Victorian Labor MPs have voted to appoint Jacinta Allan as party leader and the 49th premier of the state, after Daniel Andrews announced his resignation on Tuesday.
Allan – who was widely tipped to succeed Andrews – was elected during a caucus meeting on Wednesday afternoon as Victoria’s second female premier. She will replace the outgoing premier, Daniel Andrews, who will officially resign on Wednesday afternoon at 5pm.
She will be the first female premier in the state since Joan Kirner’s Labor government lost the 1992 election.
Her election came after sources within caucus said the public transport minister, Ben Carroll, had flagged an intention to run against Allan for the leadership. However, Allan was elected unopposed and sources say Carroll will become deputy leader.
Allan, the member for Bendigo East in regional Victoria, was first elected to state parliament in 1999. At age 25, she became the youngest woman elected to Victoria’s parliament and at 29 became the state’s youngest minister.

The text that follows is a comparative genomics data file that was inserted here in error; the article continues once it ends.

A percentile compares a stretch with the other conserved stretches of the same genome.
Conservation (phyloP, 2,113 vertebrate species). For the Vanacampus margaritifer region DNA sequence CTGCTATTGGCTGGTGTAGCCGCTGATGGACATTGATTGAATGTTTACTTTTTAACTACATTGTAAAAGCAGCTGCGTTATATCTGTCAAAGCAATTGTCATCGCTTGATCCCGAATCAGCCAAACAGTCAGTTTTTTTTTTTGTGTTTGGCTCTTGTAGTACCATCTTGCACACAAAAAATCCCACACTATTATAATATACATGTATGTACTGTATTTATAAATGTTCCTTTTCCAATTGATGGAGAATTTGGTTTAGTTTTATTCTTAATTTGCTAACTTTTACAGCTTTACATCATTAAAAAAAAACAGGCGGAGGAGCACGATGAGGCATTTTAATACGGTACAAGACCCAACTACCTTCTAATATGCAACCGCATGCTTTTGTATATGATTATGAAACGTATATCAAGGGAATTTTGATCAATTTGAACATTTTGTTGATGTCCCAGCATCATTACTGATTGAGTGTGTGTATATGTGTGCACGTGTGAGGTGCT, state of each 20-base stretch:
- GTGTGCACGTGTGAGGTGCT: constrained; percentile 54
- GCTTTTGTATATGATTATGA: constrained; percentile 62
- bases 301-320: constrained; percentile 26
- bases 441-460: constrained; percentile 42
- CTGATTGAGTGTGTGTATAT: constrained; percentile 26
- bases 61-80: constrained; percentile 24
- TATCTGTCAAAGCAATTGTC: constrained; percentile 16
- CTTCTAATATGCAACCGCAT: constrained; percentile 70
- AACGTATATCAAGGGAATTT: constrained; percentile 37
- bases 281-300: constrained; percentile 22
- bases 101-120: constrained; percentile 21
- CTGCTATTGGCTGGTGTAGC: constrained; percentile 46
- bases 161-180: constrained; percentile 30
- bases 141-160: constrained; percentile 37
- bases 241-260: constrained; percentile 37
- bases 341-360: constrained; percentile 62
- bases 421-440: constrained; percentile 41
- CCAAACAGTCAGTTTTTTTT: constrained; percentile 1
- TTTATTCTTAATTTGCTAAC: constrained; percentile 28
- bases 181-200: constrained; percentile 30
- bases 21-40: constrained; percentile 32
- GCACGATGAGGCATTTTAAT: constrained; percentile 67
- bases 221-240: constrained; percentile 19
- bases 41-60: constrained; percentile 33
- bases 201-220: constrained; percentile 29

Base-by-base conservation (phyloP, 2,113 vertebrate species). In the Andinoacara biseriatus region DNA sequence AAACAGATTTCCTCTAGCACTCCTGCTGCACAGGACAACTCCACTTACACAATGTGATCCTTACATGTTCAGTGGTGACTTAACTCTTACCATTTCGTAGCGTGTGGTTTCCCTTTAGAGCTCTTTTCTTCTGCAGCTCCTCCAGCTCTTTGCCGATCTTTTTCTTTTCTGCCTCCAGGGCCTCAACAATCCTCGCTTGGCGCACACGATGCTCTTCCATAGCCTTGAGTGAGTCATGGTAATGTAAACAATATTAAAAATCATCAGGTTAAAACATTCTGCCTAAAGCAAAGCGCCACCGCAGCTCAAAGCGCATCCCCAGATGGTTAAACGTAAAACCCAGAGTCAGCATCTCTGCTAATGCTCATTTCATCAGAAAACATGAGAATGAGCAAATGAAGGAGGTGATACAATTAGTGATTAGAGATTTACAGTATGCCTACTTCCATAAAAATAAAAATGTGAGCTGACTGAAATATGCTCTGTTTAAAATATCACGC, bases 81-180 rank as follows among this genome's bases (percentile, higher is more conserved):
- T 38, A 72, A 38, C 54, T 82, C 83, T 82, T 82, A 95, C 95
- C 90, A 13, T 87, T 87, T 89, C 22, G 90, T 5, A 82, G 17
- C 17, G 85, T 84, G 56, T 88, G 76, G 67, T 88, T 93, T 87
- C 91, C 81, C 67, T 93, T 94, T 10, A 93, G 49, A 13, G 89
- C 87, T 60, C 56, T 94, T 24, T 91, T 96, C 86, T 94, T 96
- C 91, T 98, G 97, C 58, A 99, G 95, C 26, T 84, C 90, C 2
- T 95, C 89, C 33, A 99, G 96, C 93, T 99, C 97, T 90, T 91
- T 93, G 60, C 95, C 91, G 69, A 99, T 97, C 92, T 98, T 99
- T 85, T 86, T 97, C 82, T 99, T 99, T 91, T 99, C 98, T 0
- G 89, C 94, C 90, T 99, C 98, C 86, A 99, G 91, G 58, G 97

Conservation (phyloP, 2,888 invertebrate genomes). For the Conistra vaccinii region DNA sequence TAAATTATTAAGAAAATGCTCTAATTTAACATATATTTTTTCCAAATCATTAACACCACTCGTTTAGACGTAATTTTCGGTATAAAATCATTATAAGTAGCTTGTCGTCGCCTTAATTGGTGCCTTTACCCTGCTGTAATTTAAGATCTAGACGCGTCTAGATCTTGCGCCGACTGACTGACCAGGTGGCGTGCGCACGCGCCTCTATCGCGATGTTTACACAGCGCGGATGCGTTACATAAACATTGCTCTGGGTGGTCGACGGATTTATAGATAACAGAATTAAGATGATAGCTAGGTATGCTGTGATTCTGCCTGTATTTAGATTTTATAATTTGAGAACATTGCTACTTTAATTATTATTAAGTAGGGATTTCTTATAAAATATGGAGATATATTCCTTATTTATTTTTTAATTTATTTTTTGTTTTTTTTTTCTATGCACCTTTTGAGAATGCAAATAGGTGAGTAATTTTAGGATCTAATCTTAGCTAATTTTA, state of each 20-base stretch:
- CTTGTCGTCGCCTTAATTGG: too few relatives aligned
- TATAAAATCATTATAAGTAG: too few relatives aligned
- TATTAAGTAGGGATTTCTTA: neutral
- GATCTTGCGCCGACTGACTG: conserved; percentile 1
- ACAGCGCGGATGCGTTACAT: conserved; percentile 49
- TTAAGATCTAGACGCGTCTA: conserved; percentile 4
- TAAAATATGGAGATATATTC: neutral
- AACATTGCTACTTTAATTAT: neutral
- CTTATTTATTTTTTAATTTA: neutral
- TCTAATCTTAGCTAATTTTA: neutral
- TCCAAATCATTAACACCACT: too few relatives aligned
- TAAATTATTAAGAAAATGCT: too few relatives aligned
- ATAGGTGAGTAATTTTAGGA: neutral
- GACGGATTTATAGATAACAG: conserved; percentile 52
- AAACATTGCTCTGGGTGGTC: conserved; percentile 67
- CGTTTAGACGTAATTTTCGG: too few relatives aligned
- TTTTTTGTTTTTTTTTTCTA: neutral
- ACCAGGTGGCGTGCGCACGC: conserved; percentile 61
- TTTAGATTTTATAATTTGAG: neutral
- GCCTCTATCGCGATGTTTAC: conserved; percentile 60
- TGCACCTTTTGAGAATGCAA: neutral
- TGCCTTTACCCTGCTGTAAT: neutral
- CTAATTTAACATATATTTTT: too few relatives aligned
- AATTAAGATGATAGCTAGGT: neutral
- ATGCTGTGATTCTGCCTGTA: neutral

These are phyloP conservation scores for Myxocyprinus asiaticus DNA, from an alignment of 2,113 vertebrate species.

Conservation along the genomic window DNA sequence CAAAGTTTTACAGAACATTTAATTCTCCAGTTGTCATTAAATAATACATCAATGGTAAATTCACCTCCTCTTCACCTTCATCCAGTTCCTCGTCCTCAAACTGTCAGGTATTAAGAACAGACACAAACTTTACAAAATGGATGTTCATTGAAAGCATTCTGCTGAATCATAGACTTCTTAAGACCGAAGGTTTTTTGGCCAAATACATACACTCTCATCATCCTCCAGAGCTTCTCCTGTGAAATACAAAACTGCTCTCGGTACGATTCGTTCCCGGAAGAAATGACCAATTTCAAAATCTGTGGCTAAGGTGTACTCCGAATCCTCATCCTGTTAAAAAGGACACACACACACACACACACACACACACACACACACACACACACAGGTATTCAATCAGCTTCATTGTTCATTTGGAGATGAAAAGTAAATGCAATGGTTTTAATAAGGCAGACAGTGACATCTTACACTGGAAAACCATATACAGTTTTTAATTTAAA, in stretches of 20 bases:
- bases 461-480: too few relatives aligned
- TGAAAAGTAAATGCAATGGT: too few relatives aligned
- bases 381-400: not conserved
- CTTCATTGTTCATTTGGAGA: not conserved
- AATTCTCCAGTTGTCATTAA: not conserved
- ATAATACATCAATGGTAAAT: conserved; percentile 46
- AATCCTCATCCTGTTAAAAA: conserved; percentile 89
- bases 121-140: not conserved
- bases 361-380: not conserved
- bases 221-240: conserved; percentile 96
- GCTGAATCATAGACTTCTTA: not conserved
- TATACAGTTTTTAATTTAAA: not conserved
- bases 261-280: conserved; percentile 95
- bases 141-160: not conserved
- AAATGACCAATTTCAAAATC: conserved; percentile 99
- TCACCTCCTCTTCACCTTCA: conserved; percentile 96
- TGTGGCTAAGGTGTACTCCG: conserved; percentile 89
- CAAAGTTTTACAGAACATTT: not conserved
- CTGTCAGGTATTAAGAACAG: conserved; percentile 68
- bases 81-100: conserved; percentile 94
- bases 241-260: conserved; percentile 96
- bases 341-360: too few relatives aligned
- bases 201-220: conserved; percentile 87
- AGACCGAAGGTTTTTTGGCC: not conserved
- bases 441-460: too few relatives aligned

She was most recently minister for transport and infrastructure and the suburban rail loop. Prior to the state’s axing of the Commonwealth Games in July, her portfolio also included overseeing the delivery of the event.
Allan has been a factional ally of Andrews in the socialist left, and had served as his deputy leader.
The state’s treasurer, Tim Pallas, had earlier been expected to run to be the party’s deputy, amid a morning of factional brawling between the party’s left and right factions over the leadership positions.
Carroll was the leading contender on the right for the position, though the police minister, Anthony Carbines, had also been floated on Tuesday night.
Pallas, who had last year defected from the right faction, was the left’s only candidate for the deputy position.
Factional meetings were held on Wednesday morning after the left and right of the party failed to strike a deal overnight on the deputy position.
Andrews on Tuesday announced he would formally step down as both premier and the member for Mulgrave at 5pm on Wednesday, saying he had begun to think about what life would be like were he not in the all-consuming role.
He said leading the state had been “the honour and privilege” of his life and paid tribute to his wife, Catherine, and their three children, as well as his staff, former premiers Steve Bracks and John Brumby, his deputies and Pallas, who he said had been in his leadership team for nine years.